By 2015, GreenPal was rolling again. Initially the company focused on the South, because that’s where the growing season is longest. (Now they’re operating on the West Coast, the East Coast, the Midwest and in New England.)
In 2016, Caballero and Clayton quit their paycheck jobs to focus full time on GreenPal. By 2018, the company posted its first profit. Last year, its lawn care partners performed 600,000 mowing jobs.
Nationally, the average lawn-cutting job costs $35, Caballero said, and that includes things like sidewalk edge-trimming and blowing grass off hard surfaces. Of that, GreenPal’s take is $1.75. Customers can order weeding, mulching and other services at an additional charge.
Friday, I solicited bids through GreenPal for my place in Grandin Court, which has a total lot size of one-fifth of an acre. Saturday, I received two bids, for $72 and $77. Both lawn-care companies that responded noted they were accepting only weekly recurring appointments.
Caballero agreed with me that those prices seem high. But vendors, not GreenPal, set the pricing, he noted.
“I can assure you that when more vendors join the platform, more quotes will be available and the pricing will normalize,” he said.
One of the partners in this region is East Coast Lawns. Loar, its owner, is a former sheriff’s deputy and EMT. He currently has a pair of two-man crews that handle 60 regular lawn customers. Additionally, East Coast Lawns also has 600 customers for whom it provides non-yard maintenance and repairs.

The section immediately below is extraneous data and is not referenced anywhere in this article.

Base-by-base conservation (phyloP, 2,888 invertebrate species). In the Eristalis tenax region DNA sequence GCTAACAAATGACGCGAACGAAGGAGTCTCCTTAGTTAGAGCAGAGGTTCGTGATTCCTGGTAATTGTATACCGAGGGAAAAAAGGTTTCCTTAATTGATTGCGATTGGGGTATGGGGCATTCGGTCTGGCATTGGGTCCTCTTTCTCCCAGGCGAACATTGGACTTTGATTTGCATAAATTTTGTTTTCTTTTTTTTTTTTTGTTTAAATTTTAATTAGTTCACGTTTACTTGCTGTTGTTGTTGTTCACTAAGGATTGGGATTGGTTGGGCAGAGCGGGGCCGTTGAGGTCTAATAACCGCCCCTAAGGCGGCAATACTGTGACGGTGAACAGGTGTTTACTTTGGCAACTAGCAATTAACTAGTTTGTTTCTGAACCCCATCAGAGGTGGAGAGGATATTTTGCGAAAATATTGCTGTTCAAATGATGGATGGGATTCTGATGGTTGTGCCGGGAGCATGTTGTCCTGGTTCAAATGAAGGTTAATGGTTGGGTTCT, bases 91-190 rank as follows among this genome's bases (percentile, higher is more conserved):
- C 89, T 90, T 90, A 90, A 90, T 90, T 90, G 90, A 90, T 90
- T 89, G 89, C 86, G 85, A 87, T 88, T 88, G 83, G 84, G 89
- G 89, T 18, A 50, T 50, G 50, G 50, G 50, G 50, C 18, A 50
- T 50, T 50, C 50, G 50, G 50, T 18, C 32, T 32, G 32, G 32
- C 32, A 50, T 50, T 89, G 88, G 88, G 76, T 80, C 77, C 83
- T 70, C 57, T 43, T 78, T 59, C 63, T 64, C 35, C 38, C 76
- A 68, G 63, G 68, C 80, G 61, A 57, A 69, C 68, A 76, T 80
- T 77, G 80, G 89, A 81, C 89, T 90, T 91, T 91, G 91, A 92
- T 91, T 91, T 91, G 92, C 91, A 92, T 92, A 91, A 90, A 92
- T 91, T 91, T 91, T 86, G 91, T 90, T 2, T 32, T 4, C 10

Loar, 32, launched his business in 2017, because he was tired of being a wage slave. That had been the fate of his mom, a longtime registered nurse who had always worked for others. As she got older and her health declined, it forced her to give up her income. That future looked bleak, he said.
“I saw myself as going down the same rabbit hole my mom did,” he said. “I wanted to do something I could call my own.”
Photographer Matt Gentry caught up with Loar on Thursday afternoon at a lawn-mowing gig in Fairlawn. I spoke with Loar Friday morning. He told me he’s been interested in working with GreenPal since East Coast Lawns’ beginning.
GreenPal wasn’t yet operating in this area. Still, “I went ahead and signed up and played the waiting game,” Loar said.
The app will make East Coast Lawns work easier because customers can schedule regular yard maintenance without calling Loar personally and trading a lot voicemail messages him before both parties can finally connect.
They pay over the app, which means the customers don’t have to be home when East Coast Lawns shows up to work. Paying via credit card on the app means customers no longer have to hide a check or cash under their doormats.
“I could see this was going to be a good way for my clients to choose providers,” Loar said. Now with the help of GreenPal, “we’re looking to expand to Salem and Roanoke this year.”
In that respect, the American Dream chased by three lawn-cutting kids from Nashville is helping people all over the country — like Loar — chase their own business dreams.
That takes hustle and grit and it’s rarely easy. But the payoffs can be big. Caballero cited one example as evidence. It goes back to the days of GreenPal’s early struggles.
Back then, few angel investors or venture capitalists were interested in funding their company, he said.